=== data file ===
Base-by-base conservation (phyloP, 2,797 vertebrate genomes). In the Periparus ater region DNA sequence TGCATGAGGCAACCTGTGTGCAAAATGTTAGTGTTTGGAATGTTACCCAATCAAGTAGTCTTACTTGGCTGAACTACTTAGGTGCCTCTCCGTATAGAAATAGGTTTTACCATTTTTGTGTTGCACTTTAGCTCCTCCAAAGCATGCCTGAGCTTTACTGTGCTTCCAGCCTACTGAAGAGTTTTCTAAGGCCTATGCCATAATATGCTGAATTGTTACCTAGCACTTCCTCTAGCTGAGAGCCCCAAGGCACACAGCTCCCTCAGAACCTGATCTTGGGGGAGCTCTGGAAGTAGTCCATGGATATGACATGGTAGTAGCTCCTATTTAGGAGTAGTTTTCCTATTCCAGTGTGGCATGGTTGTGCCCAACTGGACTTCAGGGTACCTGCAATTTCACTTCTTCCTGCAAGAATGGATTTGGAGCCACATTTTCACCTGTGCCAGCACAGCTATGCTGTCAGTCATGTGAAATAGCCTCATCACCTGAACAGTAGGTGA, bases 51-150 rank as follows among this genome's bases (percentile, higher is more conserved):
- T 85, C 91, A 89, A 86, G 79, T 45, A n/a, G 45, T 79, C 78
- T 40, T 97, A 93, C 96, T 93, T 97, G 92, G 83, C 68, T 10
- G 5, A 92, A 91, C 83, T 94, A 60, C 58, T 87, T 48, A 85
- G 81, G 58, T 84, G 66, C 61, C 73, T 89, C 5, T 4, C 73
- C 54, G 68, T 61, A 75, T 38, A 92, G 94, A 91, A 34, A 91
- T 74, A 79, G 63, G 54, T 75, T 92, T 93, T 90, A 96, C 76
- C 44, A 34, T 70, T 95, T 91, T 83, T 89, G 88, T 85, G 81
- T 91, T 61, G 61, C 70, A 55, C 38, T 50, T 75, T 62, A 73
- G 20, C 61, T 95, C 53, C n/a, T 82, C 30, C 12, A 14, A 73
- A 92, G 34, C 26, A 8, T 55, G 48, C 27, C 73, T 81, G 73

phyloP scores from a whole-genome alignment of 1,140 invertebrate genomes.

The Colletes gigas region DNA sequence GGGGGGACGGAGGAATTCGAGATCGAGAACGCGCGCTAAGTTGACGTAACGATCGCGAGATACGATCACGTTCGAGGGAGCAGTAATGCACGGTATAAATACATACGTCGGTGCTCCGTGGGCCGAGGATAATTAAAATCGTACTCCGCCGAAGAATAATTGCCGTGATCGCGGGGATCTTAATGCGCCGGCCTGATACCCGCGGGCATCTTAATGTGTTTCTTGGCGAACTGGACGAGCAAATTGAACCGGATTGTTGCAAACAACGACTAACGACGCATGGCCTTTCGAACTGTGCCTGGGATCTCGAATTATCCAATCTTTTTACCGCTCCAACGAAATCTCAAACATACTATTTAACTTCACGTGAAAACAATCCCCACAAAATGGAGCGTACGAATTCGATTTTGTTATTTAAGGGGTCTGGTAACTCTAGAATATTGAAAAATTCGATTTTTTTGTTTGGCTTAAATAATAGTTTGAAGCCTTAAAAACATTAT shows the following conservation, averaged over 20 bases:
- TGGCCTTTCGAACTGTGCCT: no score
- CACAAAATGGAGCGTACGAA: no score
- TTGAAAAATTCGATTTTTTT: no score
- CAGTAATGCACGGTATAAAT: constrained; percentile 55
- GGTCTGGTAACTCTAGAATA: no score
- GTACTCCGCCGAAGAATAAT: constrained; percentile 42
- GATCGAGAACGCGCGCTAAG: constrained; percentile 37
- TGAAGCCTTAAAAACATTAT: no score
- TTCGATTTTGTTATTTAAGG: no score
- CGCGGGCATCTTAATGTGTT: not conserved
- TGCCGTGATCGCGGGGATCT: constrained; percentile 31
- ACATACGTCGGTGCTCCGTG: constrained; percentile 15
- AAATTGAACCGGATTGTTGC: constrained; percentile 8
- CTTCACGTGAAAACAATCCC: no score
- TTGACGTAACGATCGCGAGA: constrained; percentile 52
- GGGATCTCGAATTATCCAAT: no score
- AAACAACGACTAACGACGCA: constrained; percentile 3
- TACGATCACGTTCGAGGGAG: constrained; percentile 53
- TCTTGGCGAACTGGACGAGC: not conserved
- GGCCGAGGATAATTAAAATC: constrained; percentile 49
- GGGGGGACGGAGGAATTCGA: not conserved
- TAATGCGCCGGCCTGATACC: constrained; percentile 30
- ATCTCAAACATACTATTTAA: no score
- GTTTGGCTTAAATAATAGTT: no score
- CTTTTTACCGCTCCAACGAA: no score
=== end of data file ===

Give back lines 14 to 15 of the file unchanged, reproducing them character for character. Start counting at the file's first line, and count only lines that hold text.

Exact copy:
- TGGCCTTTCGAACTGTGCCT: no score
- CACAAAATGGAGCGTACGAA: no score